Sir Elton bought eight photos on the spot: fashion prints by the masters Irving Penn, Horst and Herb Ritts. He had recently sold the contents of his Windsor home at Sotheby’s – gold discs, crazy glasses, shoes – yet prints were relatively cheap at the time; few galleries showed photographs and auction houses had only recently begun to sell them. It could be argued that Sir Elton bought it from Man Ray Glass tears (1932) for $193,895 in 1993—at the time a record for a photograph at auction—helped fuel the subsequent boom. Man Rays Le Violon d’Ingres (1924) sold for $12.4 million in 2022.

“When he started collecting,” says Harbin, who began working with Sir Elton in 2010 and took over as director in 2012, “he focused on modernist prints because they were usually small and he didn’t have a lot of wall space, just a one room apartment. But then he bought a few more [five] apartments and connected them together, and he was able to collect something as well.”

Harbin is talking about Peachtree Road, Atlanta, the 13,000-square-foot condo that Sir Elton and Furnish recently sold. “I don’t know if you’ve seen a photo of it,” she says, “but we hung it salon style [where artworks are placed close together, in multiple rows] and we always joked that you could never really see the wallpaper.’ In February, the contents of the apartment fetched $20,537,842 at Christie’s. More than 300 photos were released, ‘but a collection must be organic, a living, breathing thing’.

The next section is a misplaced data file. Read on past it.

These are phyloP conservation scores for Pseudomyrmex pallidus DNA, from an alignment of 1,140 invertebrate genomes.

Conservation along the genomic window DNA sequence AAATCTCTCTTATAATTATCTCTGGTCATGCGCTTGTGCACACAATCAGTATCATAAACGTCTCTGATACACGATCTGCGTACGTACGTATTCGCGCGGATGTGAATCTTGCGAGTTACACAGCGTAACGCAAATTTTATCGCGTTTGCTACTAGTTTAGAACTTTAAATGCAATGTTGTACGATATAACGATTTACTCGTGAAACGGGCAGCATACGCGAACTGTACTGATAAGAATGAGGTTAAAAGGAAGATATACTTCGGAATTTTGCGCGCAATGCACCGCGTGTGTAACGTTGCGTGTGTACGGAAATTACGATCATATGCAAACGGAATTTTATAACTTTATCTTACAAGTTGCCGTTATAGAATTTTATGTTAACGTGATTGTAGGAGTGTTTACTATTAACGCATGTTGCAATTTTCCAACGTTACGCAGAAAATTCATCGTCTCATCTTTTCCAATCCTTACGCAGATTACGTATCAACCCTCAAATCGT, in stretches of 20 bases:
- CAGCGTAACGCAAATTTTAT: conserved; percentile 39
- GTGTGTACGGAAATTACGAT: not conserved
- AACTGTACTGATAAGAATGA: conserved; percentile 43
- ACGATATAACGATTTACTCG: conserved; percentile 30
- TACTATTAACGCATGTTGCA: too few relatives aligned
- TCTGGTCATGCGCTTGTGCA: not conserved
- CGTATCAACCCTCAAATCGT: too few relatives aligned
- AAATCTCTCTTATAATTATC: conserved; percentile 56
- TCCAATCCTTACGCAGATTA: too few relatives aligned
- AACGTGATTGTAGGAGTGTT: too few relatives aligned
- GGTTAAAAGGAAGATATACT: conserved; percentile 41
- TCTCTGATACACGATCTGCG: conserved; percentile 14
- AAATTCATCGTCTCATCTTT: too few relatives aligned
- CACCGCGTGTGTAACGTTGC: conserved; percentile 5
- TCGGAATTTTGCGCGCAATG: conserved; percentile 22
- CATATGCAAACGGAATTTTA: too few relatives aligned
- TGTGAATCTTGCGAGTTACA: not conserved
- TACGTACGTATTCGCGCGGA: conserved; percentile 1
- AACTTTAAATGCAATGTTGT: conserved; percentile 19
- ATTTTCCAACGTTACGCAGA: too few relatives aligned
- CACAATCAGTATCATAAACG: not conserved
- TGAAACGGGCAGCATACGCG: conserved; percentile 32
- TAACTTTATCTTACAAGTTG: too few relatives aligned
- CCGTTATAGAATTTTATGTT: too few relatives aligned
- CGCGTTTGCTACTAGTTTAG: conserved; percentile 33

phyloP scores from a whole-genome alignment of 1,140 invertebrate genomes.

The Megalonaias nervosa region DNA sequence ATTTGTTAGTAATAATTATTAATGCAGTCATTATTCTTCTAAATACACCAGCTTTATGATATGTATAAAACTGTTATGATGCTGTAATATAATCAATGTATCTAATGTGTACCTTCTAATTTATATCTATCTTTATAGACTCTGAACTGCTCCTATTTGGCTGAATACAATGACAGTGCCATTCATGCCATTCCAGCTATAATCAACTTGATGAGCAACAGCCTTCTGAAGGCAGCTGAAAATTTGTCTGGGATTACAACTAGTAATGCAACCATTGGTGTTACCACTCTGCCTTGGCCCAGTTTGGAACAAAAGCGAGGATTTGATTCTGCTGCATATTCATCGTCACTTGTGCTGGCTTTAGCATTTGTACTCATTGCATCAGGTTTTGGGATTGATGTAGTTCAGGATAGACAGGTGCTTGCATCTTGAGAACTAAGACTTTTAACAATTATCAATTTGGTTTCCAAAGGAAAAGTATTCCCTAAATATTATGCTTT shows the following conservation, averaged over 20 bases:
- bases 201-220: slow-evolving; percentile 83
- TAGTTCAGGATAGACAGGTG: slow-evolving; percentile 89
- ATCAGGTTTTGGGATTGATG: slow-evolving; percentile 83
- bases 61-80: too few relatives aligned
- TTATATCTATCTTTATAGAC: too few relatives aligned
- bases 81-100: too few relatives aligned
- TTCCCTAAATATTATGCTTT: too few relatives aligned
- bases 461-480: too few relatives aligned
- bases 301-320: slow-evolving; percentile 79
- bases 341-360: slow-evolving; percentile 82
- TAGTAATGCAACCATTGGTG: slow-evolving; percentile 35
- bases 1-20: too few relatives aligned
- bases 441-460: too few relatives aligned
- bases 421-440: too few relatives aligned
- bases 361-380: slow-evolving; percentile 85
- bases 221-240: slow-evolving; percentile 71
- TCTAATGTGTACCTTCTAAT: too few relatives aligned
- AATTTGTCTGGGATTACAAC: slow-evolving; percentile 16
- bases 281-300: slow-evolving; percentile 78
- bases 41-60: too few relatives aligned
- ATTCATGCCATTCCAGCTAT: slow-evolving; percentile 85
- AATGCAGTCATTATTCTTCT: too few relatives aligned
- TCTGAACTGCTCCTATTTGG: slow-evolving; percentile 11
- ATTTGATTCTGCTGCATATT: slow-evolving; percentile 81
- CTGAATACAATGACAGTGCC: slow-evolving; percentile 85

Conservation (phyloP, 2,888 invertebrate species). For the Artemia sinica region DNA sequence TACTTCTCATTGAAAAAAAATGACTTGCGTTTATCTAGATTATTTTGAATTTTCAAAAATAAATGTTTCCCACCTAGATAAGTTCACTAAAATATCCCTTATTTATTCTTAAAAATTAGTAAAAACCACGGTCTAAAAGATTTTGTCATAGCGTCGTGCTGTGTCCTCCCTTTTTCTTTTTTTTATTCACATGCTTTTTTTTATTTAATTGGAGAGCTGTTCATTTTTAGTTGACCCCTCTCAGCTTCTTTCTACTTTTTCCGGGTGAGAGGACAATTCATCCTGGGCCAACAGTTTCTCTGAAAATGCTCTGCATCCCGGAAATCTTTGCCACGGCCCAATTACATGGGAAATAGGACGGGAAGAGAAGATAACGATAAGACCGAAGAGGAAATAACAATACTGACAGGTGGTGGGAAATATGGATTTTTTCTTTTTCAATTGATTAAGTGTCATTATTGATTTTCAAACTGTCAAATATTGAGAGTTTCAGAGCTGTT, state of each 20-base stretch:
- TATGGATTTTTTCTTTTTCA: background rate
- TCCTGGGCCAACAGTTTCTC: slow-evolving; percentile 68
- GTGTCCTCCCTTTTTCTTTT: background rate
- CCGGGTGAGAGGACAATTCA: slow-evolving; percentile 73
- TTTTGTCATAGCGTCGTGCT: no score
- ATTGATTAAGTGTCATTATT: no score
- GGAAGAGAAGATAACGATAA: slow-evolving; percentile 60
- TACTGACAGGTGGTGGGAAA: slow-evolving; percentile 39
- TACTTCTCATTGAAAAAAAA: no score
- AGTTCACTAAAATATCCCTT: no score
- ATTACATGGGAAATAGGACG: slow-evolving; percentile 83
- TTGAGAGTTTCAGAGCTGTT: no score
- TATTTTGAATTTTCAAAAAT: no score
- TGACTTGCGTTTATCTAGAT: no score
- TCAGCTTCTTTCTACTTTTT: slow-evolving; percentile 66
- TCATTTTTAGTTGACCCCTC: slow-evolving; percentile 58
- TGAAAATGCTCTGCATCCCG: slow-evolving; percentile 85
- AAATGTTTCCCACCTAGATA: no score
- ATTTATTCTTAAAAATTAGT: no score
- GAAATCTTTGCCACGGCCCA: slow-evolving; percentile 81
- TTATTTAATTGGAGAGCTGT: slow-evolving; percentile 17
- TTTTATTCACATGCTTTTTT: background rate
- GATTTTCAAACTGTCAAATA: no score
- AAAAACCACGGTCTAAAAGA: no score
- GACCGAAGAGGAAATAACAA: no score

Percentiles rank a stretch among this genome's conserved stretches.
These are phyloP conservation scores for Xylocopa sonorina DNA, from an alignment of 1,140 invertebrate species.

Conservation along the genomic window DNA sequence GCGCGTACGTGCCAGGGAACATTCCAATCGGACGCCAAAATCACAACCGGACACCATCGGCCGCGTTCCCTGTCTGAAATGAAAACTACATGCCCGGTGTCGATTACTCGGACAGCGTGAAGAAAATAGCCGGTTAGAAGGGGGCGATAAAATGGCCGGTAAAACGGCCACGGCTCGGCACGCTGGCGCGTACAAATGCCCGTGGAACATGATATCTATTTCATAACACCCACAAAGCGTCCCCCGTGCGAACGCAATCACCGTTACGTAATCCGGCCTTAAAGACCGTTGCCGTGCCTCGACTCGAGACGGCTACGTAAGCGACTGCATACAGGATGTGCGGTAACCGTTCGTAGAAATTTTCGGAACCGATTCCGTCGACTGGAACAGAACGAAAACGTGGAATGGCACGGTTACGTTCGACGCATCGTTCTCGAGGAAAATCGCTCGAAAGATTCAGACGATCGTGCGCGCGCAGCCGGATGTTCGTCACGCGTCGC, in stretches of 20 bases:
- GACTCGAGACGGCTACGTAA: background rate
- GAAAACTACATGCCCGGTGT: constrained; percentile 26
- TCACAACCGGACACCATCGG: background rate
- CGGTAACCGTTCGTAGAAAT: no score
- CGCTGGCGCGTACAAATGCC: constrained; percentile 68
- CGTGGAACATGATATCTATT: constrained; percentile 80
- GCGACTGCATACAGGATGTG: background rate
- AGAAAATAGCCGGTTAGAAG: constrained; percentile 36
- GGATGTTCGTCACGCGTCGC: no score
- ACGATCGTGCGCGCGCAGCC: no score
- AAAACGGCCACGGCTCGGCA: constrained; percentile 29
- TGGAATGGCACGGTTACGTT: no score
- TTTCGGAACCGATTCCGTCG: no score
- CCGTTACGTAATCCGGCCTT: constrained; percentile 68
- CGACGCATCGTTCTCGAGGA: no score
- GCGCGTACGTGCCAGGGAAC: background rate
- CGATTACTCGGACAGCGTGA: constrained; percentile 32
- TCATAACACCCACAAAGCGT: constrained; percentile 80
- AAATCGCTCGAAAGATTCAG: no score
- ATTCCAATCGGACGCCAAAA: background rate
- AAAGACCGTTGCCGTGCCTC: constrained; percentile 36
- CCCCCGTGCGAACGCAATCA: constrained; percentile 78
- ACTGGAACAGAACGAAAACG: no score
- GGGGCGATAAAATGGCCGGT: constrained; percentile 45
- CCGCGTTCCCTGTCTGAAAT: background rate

Harbin has an assistant in Atlanta and a clerk in London. The collection is kept in three climate-controlled storage facilities, location top secret. What was her mission when she started? ‘No!’ she laughs. ‘I jumped right in. However, it took a while. I had an institutional background and in a private collection it is very different; you have to understand someone’s taste. I don’t always get it right – fourteen years later I still think: oh, they’re going to want this right away! I must start my negotiations now! And it’s a no. Elton is very decisive.’

Does she ever push back? ‘Oh no. I discovered that. A few months later I tried to give him something back – I was very new to the job, but I should have known better. He has an incredible memory. I mean, what was I thinking?’

In 2011, just after the couple’s son Zachary was born, Harbin approached Furnish with an idea. She had noticed that there was a ‘babygram’ of Adam Fuss in the collection. The British artist makes photograms (right) of clouds of smoke and snakes, but also of babies. When Harbin suggested he and Sir Elton have one made, Furnish was immediately enthusiastic.